Mr Deputy Speaker you know better than anyone else that our state of Tamil Nadu led ever since the great figure Annadurai showed us the way. The state of Tamil Nadu has empowered the backward class, schedule caste and scheduled tribes for decades.

But IIT Chennai is a Central institute, and as of 2015 (the numbers may have changed slightly since then), if we look at the figures for faculty members, there were 464 faculty members in the general category, 59 in the OBC category, only 11 in the scheduled castes category and a mere two in the scheduled tribes category.

These numbers cannot be explained by merit alone. These numbers can only be explained by conscious and subconscious bias against the disadvantaged sections of the people in our country. And that is why I said, please do not confuse accumulated past privilege as merit. Let us not have traditional cultural capital be transformed into modern capital in our institutes of technology, which are institutes of national importance.

Whenever the question of IIM comes up, we talk of autonomy. Now, of course, it is important to give autonomy to IIT directors, to chairpersons of governing boards of the IITs, and this Parliament must always preserve its prerogative which was under challenge by the HRD Ministry to declare institutes of national importance.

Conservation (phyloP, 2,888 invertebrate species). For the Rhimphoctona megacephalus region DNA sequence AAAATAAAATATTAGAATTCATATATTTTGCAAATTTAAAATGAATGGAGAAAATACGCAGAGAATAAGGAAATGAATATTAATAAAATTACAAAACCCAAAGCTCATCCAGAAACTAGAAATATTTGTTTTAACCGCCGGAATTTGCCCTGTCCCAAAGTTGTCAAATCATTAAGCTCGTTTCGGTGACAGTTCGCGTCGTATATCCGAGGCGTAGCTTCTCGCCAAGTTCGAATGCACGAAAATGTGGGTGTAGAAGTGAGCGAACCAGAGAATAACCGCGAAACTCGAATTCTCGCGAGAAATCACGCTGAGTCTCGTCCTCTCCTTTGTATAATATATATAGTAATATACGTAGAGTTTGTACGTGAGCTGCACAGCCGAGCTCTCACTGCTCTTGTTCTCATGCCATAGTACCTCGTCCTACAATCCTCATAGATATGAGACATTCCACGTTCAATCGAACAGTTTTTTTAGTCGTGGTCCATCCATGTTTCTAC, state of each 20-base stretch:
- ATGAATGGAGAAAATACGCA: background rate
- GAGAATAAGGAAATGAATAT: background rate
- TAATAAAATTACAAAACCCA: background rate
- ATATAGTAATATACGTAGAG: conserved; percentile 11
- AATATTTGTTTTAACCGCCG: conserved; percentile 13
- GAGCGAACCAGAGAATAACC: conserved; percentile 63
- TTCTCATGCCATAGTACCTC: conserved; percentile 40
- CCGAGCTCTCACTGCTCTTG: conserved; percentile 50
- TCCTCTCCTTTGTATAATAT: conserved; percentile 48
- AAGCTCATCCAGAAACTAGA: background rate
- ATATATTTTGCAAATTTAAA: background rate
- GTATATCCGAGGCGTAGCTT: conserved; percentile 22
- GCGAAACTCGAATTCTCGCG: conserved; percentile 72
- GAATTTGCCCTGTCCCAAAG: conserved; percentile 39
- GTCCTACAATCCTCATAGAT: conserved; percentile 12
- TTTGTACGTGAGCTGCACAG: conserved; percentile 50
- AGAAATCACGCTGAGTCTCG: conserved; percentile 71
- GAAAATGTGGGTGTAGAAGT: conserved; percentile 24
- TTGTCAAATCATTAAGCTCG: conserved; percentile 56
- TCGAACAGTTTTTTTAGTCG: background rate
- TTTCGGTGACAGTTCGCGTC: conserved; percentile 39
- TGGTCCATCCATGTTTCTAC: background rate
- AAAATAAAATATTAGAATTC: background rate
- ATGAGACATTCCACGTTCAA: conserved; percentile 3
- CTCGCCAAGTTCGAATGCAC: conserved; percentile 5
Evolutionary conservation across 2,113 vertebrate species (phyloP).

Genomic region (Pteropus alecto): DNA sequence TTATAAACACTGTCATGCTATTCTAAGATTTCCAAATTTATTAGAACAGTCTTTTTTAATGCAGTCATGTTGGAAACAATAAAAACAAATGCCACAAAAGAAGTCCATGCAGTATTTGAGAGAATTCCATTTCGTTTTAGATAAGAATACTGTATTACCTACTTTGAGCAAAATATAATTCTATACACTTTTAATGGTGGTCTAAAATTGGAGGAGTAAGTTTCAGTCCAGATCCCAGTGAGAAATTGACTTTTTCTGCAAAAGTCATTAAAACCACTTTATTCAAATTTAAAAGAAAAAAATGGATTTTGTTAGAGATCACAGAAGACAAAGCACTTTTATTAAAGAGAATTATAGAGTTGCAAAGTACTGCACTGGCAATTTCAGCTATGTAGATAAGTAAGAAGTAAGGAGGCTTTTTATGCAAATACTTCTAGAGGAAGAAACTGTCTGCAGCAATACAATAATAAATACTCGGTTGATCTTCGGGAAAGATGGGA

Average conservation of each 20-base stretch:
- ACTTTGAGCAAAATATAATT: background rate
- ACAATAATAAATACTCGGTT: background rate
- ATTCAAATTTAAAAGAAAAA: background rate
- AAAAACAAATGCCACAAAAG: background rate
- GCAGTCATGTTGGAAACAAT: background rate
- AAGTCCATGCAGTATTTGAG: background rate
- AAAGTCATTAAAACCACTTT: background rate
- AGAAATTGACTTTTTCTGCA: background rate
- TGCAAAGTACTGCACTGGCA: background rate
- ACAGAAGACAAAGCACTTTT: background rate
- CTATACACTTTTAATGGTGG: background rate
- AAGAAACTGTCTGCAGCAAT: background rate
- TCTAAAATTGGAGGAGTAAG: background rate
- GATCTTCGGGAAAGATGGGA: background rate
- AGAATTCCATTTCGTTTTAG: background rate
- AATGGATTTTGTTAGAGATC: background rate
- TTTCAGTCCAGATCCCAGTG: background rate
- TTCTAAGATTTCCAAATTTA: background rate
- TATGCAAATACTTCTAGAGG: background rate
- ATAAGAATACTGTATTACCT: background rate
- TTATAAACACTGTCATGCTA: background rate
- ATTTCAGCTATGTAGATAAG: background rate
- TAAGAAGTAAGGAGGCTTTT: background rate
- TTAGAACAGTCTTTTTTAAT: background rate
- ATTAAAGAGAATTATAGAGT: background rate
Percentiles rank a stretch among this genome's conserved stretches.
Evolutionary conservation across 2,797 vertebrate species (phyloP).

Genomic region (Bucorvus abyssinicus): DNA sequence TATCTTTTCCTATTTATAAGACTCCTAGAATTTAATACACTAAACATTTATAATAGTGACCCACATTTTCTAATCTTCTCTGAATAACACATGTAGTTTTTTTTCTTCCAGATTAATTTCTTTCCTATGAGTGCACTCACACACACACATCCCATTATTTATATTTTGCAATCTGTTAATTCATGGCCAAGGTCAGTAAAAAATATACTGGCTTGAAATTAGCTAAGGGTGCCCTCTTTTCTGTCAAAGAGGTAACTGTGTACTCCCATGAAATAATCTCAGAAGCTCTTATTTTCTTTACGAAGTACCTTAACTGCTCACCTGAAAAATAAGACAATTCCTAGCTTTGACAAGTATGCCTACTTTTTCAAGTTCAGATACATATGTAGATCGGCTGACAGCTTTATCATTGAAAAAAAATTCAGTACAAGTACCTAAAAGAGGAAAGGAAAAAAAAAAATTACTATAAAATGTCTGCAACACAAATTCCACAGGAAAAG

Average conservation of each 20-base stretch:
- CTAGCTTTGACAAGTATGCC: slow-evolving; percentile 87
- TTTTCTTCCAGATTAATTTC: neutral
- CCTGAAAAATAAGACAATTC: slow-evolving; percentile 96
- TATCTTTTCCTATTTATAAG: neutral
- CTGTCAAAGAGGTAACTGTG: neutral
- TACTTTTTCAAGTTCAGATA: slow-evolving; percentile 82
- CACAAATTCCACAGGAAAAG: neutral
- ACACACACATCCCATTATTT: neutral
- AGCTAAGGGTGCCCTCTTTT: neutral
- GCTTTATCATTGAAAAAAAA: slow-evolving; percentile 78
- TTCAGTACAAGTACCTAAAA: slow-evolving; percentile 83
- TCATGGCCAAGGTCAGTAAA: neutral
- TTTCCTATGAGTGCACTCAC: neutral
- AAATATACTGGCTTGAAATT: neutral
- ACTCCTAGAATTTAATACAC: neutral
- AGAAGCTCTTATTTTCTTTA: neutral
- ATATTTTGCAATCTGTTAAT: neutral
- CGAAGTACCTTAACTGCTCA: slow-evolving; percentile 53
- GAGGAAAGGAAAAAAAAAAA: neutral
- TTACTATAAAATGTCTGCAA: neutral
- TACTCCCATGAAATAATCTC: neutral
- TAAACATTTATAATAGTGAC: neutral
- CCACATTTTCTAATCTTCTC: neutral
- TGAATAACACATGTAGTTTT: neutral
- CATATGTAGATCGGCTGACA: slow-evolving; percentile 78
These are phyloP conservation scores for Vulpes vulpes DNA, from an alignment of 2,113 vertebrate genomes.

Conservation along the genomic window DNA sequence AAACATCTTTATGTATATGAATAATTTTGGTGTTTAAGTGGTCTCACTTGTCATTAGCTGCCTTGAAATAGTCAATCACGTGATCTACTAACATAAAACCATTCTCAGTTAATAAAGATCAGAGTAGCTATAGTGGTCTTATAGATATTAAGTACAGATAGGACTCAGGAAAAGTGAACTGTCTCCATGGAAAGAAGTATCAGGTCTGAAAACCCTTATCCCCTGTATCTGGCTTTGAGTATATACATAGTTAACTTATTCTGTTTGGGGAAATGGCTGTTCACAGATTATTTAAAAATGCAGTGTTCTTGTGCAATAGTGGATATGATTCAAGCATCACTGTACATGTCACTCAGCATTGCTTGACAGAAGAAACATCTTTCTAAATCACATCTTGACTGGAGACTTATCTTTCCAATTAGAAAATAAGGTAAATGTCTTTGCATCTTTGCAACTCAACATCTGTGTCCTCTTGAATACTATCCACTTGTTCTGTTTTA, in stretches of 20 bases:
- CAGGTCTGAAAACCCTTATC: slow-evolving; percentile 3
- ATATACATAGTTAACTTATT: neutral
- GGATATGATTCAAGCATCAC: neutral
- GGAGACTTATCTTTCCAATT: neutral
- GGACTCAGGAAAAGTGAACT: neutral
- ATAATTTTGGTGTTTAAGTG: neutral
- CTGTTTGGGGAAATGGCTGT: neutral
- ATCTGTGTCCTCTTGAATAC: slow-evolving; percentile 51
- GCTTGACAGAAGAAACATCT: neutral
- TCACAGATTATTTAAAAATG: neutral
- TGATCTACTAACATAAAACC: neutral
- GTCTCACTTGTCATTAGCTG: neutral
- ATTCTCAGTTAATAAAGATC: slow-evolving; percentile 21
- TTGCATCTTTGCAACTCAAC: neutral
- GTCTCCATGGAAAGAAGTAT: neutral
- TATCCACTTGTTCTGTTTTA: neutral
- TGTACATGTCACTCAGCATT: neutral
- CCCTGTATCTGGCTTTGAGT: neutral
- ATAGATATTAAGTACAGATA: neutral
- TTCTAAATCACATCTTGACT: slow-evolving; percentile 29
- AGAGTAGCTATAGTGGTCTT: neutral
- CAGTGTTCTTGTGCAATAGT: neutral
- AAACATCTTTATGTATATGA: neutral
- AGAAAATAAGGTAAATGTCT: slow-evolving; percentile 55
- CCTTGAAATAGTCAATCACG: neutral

Now, the Hon’ble Human Resources Development Minister talks about accessibility as being one of his four mantras, and we have actually now given some accessibility in our IITs and our Central universities to scheduled castes and scheduled tribes. But the question is that have we given the feeling of equal citizenship inside the portals of our great institutions of higher learning? That is why, when students at IIT Chennai want to set up an Ambedkar and Periyar Study Circle, why should the Dean of Students, at the direction of the Central Government, derecognise such a study circle? Everyone should be reading the works of Dr Ambedkar and of Periyar. So that is why it is very important to go beyond the accessibility and give a sense of inclusiveness to Dalit students or Adivasi students or OBC students who are beginning to enter in large numbers into institutes such as the IITs.